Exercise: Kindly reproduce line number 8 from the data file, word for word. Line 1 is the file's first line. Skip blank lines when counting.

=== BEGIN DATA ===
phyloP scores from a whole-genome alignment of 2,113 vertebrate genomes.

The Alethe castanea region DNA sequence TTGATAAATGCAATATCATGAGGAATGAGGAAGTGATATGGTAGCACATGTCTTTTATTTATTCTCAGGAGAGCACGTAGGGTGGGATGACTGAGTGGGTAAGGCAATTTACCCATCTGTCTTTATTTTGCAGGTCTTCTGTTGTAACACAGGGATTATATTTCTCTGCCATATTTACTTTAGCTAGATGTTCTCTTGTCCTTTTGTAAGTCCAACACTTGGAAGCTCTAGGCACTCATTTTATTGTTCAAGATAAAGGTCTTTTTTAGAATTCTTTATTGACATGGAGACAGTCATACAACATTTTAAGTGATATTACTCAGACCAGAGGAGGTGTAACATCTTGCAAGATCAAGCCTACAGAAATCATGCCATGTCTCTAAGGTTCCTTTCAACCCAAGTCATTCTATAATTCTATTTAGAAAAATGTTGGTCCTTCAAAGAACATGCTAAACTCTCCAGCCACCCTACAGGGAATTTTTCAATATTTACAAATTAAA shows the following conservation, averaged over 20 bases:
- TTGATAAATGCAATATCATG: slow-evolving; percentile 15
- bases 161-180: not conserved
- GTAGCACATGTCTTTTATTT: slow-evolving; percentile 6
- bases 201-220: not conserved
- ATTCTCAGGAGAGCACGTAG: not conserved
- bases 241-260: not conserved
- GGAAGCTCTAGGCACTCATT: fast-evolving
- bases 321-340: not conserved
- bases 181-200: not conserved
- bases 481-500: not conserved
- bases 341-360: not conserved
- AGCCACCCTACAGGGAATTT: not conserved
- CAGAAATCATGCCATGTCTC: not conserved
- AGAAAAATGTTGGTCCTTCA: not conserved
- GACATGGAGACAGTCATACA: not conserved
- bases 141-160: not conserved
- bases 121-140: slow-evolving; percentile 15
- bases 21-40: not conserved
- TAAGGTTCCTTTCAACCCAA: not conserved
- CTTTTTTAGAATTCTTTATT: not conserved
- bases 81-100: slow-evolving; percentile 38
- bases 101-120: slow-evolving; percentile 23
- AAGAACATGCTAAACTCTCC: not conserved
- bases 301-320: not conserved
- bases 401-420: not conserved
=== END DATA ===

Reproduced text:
- bases 241-260: not conserved